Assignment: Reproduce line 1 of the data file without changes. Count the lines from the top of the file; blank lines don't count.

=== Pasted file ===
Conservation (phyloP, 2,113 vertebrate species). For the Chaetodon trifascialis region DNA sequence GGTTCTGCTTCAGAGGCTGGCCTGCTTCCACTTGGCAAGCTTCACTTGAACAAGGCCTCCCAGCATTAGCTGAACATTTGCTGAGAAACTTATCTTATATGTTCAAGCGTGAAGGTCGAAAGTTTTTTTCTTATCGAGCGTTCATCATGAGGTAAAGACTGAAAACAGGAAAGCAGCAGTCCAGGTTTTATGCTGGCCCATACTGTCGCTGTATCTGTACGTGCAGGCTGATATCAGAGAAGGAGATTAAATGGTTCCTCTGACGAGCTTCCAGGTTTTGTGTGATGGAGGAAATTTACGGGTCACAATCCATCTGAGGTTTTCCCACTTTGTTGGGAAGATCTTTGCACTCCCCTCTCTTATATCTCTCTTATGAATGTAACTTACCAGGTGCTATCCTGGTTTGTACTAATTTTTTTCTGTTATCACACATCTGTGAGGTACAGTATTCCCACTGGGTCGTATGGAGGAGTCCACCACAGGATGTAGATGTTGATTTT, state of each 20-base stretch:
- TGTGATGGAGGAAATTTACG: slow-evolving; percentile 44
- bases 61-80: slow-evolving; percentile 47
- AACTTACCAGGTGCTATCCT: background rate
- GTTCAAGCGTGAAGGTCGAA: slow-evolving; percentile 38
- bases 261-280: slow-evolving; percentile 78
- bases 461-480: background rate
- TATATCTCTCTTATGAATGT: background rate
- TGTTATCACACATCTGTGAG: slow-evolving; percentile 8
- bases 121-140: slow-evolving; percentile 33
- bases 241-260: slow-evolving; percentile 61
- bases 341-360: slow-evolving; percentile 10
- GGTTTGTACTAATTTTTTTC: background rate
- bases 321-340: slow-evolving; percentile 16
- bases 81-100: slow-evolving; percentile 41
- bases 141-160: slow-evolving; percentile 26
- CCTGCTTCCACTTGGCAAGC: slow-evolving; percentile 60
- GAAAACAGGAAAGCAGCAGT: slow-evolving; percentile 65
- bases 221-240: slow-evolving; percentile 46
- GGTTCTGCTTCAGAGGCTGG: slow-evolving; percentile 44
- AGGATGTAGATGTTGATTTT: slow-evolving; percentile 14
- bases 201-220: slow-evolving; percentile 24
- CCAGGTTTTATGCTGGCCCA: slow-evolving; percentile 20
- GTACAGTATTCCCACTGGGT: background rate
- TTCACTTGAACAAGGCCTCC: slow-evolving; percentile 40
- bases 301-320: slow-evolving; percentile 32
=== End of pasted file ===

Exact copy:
Conservation (phyloP, 2,113 vertebrate species). For the Chaetodon trifascialis region DNA sequence GGTTCTGCTTCAGAGGCTGGCCTGCTTCCACTTGGCAAGCTTCACTTGAACAAGGCCTCCCAGCATTAGCTGAACATTTGCTGAGAAACTTATCTTATATGTTCAAGCGTGAAGGTCGAAAGTTTTTTTCTTATCGAGCGTTCATCATGAGGTAAAGACTGAAAACAGGAAAGCAGCAGTCCAGGTTTTATGCTGGCCCATACTGTCGCTGTATCTGTACGTGCAGGCTGATATCAGAGAAGGAGATTAAATGGTTCCTCTGACGAGCTTCCAGGTTTTGTGTGATGGAGGAAATTTACGGGTCACAATCCATCTGAGGTTTTCCCACTTTGTTGGGAAGATCTTTGCACTCCCCTCTCTTATATCTCTCTTATGAATGTAACTTACCAGGTGCTATCCTGGTTTGTACTAATTTTTTTCTGTTATCACACATCTGTGAGGTACAGTATTCCCACTGGGTCGTATGGAGGAGTCCACCACAGGATGTAGATGTTGATTTT, state of each 20-base stretch: